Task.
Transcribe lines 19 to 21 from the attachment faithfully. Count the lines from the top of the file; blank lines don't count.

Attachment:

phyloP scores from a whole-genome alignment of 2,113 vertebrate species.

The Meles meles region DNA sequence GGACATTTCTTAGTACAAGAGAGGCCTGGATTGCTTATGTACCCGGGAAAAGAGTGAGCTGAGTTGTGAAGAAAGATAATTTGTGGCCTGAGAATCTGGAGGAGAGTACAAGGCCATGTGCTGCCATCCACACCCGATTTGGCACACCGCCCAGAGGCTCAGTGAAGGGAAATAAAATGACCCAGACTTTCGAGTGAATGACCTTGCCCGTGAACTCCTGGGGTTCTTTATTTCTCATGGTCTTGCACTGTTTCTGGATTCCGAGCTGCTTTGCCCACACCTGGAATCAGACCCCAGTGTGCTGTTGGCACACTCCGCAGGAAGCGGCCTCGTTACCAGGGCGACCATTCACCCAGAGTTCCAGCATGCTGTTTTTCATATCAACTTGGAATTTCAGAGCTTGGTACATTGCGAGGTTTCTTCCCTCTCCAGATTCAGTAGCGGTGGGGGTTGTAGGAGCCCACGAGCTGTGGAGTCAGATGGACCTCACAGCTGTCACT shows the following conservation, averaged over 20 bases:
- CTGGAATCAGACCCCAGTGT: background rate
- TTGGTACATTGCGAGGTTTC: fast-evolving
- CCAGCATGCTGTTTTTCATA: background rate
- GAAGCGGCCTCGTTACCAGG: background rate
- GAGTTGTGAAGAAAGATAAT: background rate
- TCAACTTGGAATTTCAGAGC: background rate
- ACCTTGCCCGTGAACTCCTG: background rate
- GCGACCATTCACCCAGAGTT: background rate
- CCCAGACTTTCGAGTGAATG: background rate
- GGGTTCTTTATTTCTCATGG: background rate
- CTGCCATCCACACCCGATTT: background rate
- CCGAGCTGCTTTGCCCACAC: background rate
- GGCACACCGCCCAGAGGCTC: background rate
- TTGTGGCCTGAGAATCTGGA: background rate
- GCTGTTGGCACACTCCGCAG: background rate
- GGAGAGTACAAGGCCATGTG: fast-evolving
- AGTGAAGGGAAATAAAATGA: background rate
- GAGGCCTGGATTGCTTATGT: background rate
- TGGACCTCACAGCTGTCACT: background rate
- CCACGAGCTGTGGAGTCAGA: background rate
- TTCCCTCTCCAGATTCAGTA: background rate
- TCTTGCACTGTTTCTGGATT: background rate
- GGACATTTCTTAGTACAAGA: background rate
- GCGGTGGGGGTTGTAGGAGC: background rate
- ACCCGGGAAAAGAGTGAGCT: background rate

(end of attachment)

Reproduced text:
- AGTGAAGGGAAATAAAATGA: background rate
- GAGGCCTGGATTGCTTATGT: background rate
- TGGACCTCACAGCTGTCACT: background rate